Tuesday, May 08, 2007

Thoughts About Last Week's Republican Debate

Last week, I was invited by a friend of mine to join with a number of members of the Republican party in order to watch the televised Presidential debate held in the Reagan Library in California.

In a big city in which both political parties were equally influential, it would be an enormous privilege and honor to be invited to such a gathering, but here in Chicago, where Republicans are all but extinct, it probably isn't nearly as impressive to say that one is close friends with one of the local leaders of the Republican party. Nevertheless, I greatly appreciate the friendship of the attorney who invited me to the event. His wife is currently the interim committeeman for the Republican organization in the influential 42nd ward.

After a suitable period of mingling with one another and sharing various food and drink items, we all gathered around the TV and watched the debate.

I soon found myself wishing that I had a written transcript of the debate so that I could refresh my memory regarding who had said what. As it turns out, I just found an online copy of that transcript. I would have preferred a downloadable PDF file, but I'll take what I can get.

Publicly televised political debates are strange in some ways. Like sporting events, the amount of time taken up by such debates is small in comparison with the amount of time devoted to post-debate analysis. All of the professional and semi-professional pundits feel compelled to weigh in on the significance of every little thing about the debate, even with regard to matters which are utterly lacking in the kind of substance which ought to characterize matters of such great national importance.

In an ideal world, a candidate's ideas and intelligence ought to be the only things which matter. In the real world, unfortunately, style often triumphs over substance. So the suave and handsome Mitt Romney was the clear favorite, whereas poor Tommy Thompson never really had much of a chance in the debate, regardless of the merits of what he had to say.

On a psychological level, that's understandable, especially considering that we live in a superficial society which seems to think that people like Paris Hilton actually deserve the kind of attention they receive from the press. But it's disconcerting when one compares the current state of affairs to the way things were when Abe Lincoln was the President. Abe was hardly what one would describe as handsome, although we now think of his visage as being inherently presidential for the simple reason that we've become accustomed to his image. As for being suave, it is said that he was chronically depressed, which helps to explain why photos of a smiling Abe Lincoln are extremely rare. At the time, Lincoln's passion for his vision of what America could and should be compensated for any lack of charisma on his part. But that was long before the age of TV.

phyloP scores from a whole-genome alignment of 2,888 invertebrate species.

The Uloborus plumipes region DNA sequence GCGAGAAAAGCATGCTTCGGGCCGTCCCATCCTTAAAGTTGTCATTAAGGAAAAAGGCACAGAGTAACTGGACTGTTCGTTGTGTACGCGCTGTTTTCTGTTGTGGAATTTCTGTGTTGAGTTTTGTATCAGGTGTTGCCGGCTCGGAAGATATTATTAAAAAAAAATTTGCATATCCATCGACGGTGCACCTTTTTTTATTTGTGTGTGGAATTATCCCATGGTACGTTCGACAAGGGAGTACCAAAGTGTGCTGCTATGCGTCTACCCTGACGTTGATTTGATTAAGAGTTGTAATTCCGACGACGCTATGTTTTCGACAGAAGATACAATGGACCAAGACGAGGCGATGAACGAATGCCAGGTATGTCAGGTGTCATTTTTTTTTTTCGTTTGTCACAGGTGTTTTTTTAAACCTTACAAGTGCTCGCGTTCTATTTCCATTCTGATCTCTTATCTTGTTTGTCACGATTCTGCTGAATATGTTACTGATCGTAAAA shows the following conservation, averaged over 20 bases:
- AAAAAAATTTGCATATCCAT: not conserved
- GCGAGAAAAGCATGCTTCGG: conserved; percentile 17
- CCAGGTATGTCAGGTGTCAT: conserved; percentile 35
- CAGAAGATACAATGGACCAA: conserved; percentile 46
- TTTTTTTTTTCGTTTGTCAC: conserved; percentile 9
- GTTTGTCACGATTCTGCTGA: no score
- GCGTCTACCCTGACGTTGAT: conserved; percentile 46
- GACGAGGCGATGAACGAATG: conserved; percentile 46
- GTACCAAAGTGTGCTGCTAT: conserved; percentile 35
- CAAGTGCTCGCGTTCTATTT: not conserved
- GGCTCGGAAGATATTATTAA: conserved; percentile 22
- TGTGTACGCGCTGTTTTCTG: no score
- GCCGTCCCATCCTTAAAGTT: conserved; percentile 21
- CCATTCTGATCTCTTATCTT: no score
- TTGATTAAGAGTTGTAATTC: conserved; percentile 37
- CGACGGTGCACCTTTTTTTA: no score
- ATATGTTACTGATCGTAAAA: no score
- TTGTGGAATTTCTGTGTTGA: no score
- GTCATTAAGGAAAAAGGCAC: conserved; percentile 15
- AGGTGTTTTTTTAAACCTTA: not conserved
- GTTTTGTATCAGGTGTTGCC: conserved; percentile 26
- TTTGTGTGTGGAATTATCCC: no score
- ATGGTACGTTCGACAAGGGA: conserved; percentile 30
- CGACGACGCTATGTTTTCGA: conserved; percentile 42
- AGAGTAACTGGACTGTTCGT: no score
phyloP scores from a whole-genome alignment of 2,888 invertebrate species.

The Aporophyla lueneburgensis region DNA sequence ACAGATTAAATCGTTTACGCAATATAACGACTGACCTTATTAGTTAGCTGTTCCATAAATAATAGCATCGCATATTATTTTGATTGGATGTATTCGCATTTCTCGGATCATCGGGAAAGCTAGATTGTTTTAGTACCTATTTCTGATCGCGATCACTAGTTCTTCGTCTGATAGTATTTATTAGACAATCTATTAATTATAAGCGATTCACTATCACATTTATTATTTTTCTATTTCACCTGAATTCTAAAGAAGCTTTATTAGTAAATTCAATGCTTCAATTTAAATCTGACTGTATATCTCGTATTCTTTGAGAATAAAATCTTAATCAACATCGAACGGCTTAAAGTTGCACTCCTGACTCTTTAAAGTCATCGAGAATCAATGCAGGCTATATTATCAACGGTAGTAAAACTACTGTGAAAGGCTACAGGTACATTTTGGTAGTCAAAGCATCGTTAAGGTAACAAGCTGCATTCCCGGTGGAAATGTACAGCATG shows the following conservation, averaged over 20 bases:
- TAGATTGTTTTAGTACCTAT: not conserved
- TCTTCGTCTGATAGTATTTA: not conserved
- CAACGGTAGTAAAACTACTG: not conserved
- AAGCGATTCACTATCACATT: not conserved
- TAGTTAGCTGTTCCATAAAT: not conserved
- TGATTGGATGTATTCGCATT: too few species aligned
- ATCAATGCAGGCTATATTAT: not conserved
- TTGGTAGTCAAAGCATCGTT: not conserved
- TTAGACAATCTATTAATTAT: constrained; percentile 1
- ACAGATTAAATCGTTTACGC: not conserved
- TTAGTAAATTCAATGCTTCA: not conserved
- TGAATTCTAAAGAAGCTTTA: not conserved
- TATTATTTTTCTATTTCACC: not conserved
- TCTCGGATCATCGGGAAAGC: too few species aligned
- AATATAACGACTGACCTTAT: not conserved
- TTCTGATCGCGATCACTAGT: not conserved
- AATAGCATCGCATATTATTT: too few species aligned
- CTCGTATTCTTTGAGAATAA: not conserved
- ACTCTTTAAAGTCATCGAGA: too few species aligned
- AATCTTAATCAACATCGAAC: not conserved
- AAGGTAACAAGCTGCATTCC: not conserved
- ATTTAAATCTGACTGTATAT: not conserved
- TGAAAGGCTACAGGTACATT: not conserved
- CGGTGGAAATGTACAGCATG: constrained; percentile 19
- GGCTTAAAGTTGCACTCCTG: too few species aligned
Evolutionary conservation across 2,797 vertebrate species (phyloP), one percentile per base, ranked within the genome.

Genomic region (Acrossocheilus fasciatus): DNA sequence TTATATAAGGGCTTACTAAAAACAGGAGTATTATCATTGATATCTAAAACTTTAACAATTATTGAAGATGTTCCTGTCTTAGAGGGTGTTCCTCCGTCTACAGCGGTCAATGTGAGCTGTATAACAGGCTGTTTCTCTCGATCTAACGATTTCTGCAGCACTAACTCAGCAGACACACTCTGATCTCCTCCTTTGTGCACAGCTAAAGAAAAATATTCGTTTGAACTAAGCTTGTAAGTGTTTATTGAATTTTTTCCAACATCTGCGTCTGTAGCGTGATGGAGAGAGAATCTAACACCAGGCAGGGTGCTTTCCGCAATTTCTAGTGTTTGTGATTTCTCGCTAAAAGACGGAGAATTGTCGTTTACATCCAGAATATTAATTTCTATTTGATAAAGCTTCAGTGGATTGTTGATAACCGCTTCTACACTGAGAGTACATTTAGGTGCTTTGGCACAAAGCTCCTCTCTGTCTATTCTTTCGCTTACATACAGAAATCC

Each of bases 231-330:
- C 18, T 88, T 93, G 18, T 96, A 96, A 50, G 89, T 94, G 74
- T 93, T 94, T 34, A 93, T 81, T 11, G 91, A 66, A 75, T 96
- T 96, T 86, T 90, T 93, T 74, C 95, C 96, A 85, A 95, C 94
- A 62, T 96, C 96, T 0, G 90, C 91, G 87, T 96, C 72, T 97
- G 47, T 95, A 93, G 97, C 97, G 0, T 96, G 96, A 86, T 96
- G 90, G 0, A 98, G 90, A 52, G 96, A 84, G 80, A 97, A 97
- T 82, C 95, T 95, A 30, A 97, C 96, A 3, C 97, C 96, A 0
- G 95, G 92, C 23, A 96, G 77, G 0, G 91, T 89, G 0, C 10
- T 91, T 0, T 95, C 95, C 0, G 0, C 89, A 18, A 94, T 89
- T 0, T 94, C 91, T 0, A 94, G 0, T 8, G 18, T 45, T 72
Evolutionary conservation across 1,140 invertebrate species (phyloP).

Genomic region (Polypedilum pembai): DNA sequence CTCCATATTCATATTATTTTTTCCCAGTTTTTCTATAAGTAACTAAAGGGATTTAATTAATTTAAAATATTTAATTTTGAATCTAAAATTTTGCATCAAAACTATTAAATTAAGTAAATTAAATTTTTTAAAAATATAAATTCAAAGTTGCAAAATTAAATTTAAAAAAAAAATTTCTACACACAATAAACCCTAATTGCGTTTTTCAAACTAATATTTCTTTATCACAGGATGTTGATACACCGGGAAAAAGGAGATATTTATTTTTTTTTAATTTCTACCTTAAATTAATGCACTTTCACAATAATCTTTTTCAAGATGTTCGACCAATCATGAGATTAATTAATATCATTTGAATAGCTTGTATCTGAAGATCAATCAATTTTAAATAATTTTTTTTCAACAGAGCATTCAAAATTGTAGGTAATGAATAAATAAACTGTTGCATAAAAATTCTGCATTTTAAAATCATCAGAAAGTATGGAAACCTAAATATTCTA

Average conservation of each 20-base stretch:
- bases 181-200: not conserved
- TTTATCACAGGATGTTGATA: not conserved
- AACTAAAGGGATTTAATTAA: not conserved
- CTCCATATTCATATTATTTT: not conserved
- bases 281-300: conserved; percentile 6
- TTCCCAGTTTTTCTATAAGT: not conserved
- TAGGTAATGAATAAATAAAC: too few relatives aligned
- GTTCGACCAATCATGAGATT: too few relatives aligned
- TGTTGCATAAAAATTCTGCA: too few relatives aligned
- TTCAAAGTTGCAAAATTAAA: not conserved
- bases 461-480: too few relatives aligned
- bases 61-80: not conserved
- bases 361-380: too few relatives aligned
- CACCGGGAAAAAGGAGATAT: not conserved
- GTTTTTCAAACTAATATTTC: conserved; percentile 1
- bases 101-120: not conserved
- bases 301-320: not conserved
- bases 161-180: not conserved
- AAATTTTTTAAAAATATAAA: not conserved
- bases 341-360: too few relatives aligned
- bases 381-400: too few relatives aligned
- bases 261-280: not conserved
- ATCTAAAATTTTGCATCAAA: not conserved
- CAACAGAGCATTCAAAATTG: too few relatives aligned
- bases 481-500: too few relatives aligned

Charisma or not, some have said that Mitt Romney is likely to find it difficult to acquire the support of the conservative and evangelical Christians who form a substantial part of the Republican base, since Mormonism is considered by many Christians to be a cult. There may be some merit in that view, but I think that a much bigger problem for Romney is going to be the fact that his recent "pro-life conversion" seems insincere and unconvincing.

When he was asked to explain the switch in his current position, Romney could have said that he had initially been pro-choice on the issue because he had been deceived by the standard propagandistic arguments heard time and time again from defenders of the abortion industry, but the more he considered the merits of those arguments, the more he realized how nonsensical they really were. He could have then offered up an example of such an argument, and he could have explained why he had come to realize that the argument was bogus.

Instead, his lame explanation was that when he studied the issue of cloning, he realized that society had gone "too far" into a "brave new world" mentality. In other words, by his own testimony, Mitt Romney wasn't persuaded to switch to the pro-life side because he had come to believe that it was intrinsically wrong for the state to sanction the deliberate killing of millions of unborn children. His only reason for switching was that he thought that legalizing abortion had set our feet upon a slippery slope which led to other things he considered to be unacceptable. Well, he was certainly right about the slippery slope. But even if legalizing abortion had never led Americans into a "brave new world" mentality with regard to cloning, legal abortion would still be an egregious assault on the fundamental right to life with which every human being is endowed by the Creator from the moment of conception. I don't think that Mitt Romney really understands that.